In some cases, it may be useful to formally coach junior team members at the outset. Ask them where they feel they need training. Compare the skills your team has with the skills they need to become more efficient.

If the learning curve looks steep and the team is working on large matters, you might even consider formal training programs. In large firms, the professional development department can provide quick guidance on what is available and what has worked for other lawyers in the past.

Rule #8: Motivate the players

Rule #1 was to identify what drives your team: the inherent intellectual challenge of legal matters, the relationships and collaboration, competitiveness, or the simple need to pile up billable hours.

Of course, the answer is likely to be all of the above and more, and in different proportions for different people. On large matters, your job as a leader is to develop a sense of what motivates each key individual and then to incorporate these motivators into your feedback and interactions with team members.

Make sure key team members understand the deliverables in the SOW, and then give them ownership of the process. Let them tell you how to meet your goals, on time and within budget.

Motivating some team members may be as simple as recognizing and praising their accomplishments.

If you expect the best from your team, you are more likely to get it.

Rule #9: Develop plans

Lawyers are good at convincing clients to invest time and money in planning. Clients are told to plan their taxes, plan their estates, and plan the best way to structure their contracts.

But when a new matter begins, many lawyers would rather jump right in than step back and plan their approach. Jumping right in can be a great way to be inefficient, and the traditional billable hour model rewards inefficiency.

However, as one consultant put it, “Being too busy to plan is a lot like running alongside your bicycle because you are too busy to get on.” Now that clients are pressuring legal counsel to become more efficient, there is a new emphasis on developing a plan before beginning a matter.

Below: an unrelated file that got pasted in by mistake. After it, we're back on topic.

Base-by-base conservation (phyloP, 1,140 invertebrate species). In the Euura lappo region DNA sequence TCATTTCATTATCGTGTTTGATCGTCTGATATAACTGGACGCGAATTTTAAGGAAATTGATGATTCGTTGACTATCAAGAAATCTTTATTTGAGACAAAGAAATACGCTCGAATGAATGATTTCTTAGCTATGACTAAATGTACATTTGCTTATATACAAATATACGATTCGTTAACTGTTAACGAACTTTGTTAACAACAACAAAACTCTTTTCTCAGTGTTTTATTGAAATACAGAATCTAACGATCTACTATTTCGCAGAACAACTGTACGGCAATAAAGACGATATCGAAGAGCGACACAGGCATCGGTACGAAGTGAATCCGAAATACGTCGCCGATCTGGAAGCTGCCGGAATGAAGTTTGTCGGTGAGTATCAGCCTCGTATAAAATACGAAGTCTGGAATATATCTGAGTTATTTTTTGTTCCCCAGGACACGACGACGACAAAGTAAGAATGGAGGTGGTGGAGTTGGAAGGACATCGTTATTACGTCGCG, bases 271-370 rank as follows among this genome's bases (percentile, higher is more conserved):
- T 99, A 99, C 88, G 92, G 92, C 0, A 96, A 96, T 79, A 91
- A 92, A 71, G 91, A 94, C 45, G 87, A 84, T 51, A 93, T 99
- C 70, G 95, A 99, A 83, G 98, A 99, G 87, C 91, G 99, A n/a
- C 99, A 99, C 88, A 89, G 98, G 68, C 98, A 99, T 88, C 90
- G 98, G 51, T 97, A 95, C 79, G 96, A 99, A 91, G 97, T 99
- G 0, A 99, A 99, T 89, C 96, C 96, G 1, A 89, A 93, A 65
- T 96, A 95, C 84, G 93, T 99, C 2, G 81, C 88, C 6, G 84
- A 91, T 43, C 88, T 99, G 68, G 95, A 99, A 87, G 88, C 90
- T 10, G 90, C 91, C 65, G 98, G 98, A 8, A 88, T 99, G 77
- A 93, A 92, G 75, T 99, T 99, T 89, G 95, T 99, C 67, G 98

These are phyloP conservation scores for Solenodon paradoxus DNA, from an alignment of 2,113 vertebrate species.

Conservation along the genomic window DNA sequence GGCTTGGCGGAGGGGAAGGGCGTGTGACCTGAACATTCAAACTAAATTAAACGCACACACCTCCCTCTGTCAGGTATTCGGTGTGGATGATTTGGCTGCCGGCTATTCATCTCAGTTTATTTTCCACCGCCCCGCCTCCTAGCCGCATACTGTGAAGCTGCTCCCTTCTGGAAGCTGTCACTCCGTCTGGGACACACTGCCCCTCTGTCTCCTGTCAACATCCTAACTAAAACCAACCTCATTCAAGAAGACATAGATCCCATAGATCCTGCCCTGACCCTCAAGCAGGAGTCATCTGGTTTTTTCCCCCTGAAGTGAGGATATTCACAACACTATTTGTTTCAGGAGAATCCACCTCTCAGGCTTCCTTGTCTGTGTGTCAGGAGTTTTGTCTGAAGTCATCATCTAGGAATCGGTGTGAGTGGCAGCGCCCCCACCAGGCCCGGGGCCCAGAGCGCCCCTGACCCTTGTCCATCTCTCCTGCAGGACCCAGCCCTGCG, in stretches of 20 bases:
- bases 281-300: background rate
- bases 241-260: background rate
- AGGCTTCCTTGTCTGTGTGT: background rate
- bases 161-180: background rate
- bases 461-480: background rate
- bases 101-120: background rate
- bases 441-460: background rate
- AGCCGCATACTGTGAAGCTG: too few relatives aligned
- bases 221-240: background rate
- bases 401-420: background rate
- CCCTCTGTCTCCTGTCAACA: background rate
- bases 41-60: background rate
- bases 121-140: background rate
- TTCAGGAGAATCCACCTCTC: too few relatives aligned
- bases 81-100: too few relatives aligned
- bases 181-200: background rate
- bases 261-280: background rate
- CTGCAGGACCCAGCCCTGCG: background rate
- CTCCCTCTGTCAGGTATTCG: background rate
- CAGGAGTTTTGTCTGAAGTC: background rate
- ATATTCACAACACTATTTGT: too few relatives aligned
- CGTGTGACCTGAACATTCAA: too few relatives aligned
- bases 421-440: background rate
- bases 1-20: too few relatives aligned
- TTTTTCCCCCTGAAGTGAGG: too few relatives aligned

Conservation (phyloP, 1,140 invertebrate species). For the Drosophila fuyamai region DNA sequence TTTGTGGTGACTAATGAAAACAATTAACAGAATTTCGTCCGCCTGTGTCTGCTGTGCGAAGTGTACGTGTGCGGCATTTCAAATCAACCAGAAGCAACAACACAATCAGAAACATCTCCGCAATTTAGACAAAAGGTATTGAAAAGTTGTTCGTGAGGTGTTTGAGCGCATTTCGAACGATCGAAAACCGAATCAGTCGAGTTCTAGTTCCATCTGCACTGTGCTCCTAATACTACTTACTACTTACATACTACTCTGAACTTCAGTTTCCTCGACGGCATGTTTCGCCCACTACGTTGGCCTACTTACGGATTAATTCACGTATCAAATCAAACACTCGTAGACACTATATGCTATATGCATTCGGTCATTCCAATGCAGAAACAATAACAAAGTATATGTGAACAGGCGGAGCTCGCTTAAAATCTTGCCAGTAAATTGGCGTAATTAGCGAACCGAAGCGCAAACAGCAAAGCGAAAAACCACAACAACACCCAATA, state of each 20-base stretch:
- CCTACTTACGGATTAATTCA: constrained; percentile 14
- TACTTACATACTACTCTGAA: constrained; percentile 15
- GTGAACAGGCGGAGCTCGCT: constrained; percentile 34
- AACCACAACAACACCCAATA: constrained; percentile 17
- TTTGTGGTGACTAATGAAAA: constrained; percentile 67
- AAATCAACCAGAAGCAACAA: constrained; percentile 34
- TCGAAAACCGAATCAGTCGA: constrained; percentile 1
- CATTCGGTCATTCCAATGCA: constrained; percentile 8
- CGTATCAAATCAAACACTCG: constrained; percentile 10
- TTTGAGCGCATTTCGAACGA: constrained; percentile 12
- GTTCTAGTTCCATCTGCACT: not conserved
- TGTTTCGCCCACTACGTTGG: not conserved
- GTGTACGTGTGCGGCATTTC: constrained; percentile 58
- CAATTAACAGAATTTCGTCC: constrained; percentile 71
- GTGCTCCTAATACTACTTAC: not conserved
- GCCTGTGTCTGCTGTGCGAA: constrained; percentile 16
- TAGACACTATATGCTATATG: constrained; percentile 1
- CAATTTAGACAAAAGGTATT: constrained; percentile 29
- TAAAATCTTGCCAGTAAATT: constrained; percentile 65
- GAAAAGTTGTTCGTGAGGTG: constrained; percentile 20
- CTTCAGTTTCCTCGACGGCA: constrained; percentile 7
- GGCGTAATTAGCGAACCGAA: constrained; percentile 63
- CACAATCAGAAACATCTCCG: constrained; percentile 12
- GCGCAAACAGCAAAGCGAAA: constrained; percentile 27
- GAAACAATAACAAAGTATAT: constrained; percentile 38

Planning starts with a solid SOW so that it is clear that the client and the lawyer agree on what is to be done. Then the lawyer in charge can map out the necessary tasks and assign them to different team members, using the Matter planning template in this Guide or other tools.

Better yet, don’t just create a plan by yourself. Get your team so involved in the project and decision making that they say, “This is our plan.”

Rule #10: Control, evaluate, and improve

When many people start managing projects, the biggest mistake they make is to trust their staff too much. “I hired extremely talented people,” they reason, “so they will figure things out.”

Most learn the hard way that effective managers control the work process, evaluate the results, and use the results to improve performance. This can be valuable even if a project is so small that you are working alone. But when you work on projects with large teams, “control, evaluate, and improve” is absolutely vital.

If you want to rely on software for this, our opinion is that the best software solution is the one you already own and know how to use. Whether your team uses Outlook or something else, it’s worth learning about the features that can help you manage your team, including email groups, meeting invitations and scheduling, and creating and tracking team “To Do” lists.

Tracking the budget is especially important these days, and we often hear about how law firm accounting systems are becoming more sophisticated in their ability to support periodic work-in-progress updates. How often do you need these updates? The answer varies from one matter to another. Many firms seem to be headed toward real-time reporting and requiring lawyers to update their time records daily.